Programs carried out in the past two decades have established the technical feasibility of using plutonium as a fuel material in both water-cooled power reactors and sodium-cooled fast breeder reactors. The problem facing the technical community is basically one of demonstrating plutonium fuel recycle under strict conditions of public safety, accountability, personnel exposure, waste management, transportation and diversion or theft which are still evolving. In this paper only technical and economic aspects of high volume production and the demonstration program required are discussed. This paper discusses the role of mixed oxide fuels in light water reactors and the objectives of the LMFBR required for continual growth of nuclear power during the next century. The results of studies showing the impact of using plutonium on uranium requirements, power costs, and the market share of nuclear power are presented. The influence of doubling time and the introduction date of LMFBRs on the benefits to be derived by its commercial use are discussed. Advanced fuel development programs scoped to meet future commerical LMFBR fuel requirements are described. Programs designed to provide the basic technology required for using plutonium fuels in a manner which will satisfy all requirements for public acceptance are described. Included are the high exposure plutonium fabrication development program centered around the High Performance Fuels Laboratory being built at the Hanford Engineering Development Laboratory and the program to confirm the technology required for the production of mixed oxide fuels for light water reactors which is being coordinated by Savannah River Laboratories

  4. Advances by the Integral Fast Reactor Program

    International Nuclear Information System (INIS)

    Lineberry, M.J.; Pedersen, D.R.; Walters, L.C.; Cahalan, J.E.

    1991-01-01

    The advances by the Integral Fast Reactor Program at Argonne National Laboratory are the subject of this paper. The Integral Fast Reactor (IFR) is an advanced liquid-metal-cooled reactor concept being developed at Argonne National Laboratory. The advances stressed in the paper include fuel irradiation performance, improved passive safety, and the development of a prototype fuel cycle facility. 14 refs

  5. The United States Advanced Reactor Technologies Research and Development Program

    International Nuclear Information System (INIS)

    O’Connor, Thomas J.

    2014-01-01

    The following aspects are addressed: • Nuclear energy mission; • Reactor research development and deployment (RD&D) programs: - Light Water Reactor Sustainability Program; - Small Modular Reactor Licensing Technical Support; - Advanced Reactor Technologies (ART)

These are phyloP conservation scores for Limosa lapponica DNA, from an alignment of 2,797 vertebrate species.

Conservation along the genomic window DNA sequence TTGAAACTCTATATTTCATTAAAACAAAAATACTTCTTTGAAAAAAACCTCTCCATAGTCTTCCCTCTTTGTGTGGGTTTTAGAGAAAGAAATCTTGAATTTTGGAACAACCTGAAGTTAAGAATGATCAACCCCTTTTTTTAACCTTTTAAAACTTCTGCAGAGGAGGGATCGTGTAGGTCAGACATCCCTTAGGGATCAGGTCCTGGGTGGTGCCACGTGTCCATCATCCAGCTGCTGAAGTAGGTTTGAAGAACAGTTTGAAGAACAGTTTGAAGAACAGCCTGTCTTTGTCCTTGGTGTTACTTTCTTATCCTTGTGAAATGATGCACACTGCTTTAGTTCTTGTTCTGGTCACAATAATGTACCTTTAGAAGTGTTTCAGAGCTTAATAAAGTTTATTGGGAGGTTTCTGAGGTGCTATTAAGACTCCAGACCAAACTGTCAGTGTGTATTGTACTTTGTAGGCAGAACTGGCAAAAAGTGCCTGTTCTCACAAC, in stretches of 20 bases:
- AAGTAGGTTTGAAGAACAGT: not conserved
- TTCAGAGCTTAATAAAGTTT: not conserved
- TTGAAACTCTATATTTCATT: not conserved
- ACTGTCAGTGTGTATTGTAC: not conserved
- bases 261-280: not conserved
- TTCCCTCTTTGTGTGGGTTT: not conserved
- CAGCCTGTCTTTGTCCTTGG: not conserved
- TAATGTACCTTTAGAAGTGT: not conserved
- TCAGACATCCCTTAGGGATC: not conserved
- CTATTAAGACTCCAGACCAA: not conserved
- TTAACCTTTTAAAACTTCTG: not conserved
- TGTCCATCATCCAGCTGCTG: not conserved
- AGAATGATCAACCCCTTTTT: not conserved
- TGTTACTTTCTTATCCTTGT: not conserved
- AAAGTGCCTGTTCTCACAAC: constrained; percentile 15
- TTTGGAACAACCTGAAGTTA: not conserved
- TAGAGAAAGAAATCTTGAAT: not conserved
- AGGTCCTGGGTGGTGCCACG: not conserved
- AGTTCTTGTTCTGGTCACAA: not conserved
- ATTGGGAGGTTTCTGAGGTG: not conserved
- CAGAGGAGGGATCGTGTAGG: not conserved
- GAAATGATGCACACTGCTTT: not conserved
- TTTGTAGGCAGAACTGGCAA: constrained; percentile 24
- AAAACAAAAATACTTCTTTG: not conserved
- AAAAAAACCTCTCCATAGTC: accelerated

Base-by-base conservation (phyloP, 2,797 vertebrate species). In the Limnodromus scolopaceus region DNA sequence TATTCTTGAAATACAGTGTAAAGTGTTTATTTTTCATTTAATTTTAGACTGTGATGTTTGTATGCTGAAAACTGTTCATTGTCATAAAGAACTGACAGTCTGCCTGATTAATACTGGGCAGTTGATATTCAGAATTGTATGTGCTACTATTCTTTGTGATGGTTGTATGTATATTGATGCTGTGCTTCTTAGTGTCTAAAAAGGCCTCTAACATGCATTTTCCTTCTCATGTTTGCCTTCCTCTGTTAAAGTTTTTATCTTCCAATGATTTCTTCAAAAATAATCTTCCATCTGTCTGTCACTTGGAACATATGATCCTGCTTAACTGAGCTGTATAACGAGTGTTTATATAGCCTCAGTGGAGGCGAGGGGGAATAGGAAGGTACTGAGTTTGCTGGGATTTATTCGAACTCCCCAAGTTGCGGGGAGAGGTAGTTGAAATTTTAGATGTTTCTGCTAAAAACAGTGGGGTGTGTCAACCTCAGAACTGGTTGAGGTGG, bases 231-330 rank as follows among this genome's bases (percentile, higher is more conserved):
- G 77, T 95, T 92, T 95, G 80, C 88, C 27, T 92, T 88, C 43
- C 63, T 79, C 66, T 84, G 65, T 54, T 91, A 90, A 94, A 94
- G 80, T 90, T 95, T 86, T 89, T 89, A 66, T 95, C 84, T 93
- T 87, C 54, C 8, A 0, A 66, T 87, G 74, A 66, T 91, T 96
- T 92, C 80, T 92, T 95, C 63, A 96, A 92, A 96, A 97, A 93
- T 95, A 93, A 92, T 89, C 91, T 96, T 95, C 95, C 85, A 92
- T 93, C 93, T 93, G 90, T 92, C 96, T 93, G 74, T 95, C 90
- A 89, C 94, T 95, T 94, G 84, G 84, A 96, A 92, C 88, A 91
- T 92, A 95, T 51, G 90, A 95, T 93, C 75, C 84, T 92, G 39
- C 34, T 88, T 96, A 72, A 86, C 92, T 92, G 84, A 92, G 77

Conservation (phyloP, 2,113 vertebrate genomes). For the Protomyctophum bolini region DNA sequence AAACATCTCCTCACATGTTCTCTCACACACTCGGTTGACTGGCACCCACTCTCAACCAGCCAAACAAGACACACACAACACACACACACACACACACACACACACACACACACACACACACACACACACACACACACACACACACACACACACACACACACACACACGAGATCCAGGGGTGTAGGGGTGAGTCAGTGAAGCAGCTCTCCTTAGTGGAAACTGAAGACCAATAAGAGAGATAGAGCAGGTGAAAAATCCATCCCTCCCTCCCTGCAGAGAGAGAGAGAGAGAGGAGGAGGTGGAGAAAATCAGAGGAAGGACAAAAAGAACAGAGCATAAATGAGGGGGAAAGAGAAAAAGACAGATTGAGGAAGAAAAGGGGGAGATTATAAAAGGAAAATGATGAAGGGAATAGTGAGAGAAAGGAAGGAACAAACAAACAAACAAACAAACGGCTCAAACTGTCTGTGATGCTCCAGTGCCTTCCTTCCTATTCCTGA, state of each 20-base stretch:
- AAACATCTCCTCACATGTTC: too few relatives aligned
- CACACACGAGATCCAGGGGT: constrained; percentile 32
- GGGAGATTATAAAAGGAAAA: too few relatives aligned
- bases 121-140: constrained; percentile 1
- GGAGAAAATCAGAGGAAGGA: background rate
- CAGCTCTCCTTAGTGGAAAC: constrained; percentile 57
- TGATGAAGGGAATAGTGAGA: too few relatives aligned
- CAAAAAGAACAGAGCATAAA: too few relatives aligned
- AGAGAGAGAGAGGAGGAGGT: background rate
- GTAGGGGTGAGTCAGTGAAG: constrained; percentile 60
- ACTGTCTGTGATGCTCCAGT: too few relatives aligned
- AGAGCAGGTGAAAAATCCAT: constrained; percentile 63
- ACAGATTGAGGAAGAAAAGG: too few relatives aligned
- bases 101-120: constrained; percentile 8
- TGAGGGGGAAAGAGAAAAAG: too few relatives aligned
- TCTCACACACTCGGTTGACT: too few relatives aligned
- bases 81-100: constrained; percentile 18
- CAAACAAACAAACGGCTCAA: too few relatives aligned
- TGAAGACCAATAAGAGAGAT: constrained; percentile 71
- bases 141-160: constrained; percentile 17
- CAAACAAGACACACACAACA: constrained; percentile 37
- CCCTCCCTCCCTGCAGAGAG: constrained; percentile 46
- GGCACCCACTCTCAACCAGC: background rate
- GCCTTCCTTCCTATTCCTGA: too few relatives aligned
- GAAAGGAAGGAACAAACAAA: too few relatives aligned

6. NCSU reactor sharing program. Final technical report

    International Nuclear Information System (INIS)

    Perez, P.B.

    1997-01-01

    The Nuclear Reactor Program at North Carolina State University provides the PULSTAR Research Reactor and associated facilities to eligible institutions with support, in part, from the Department of Energy Reactor Sharing Program. Participation in the NCSU Reactor Sharing Program continues to increase steadily with visitors ranging from advance high school physics and chemistry students to Ph.D. level research from neighboring universities. This report is the Final Technical Report for the DOE award reference number DE-FG05-95NE38136 which covers the period September 30, 1995 through September 30, 1996

  7. U.S. Domestic Reactor Conversion Programs

    International Nuclear Information System (INIS)

    Woolstenhulme, Eric

    2008-01-01

    The Conversion Projects Include: the revision of the facilities safety basis documents and supporting analysis, the fabrication of new LEU fuel, the change-out of the reactor core, and the removal of the used HEU fuel (by INL University Fuels Program or DOE-NE). The major entities involved are: the U.S. Nuclear Regulatory Commission, the University reactor department, the fuel and hardware fabricators, the Spent fuel receipt facilities, the Spent fuel shipping services, and the U.S. Department of Energy and their subcontractors. Three major Reactor Conversion Program milestones have been accomplished since 2006: the conversion of the TRIGA reactor at Texas A and M University Nuclear Science Center, the conversion of the University of Florida Training Reactor, and the conversion of the Purdue University Reactor. Four Reactor Conversion Program milestones yet to be accomplished in 2008 and 2009: the Washington State University Nuclear Radiation Center reactor, the Oregon State University TRIGA Reactor, the University of Wisconsin Nuclear Reactor, and the Neutron Radiography Reactor Facility. NNSA is committed to doing things cheaper, better, smarter, safer through a 'Lessons Learned' process. The conversion team assessed each major activity grouping: Project Initiation, Conversion Proposal Development, Fuel Fabrication and Hardware, Core Conversion, and Spent Nuclear Fuel Removal. Issues were identified and recommendations were given

  8. Programming for a nuclear reactor instrument simulator

    International Nuclear Information System (INIS)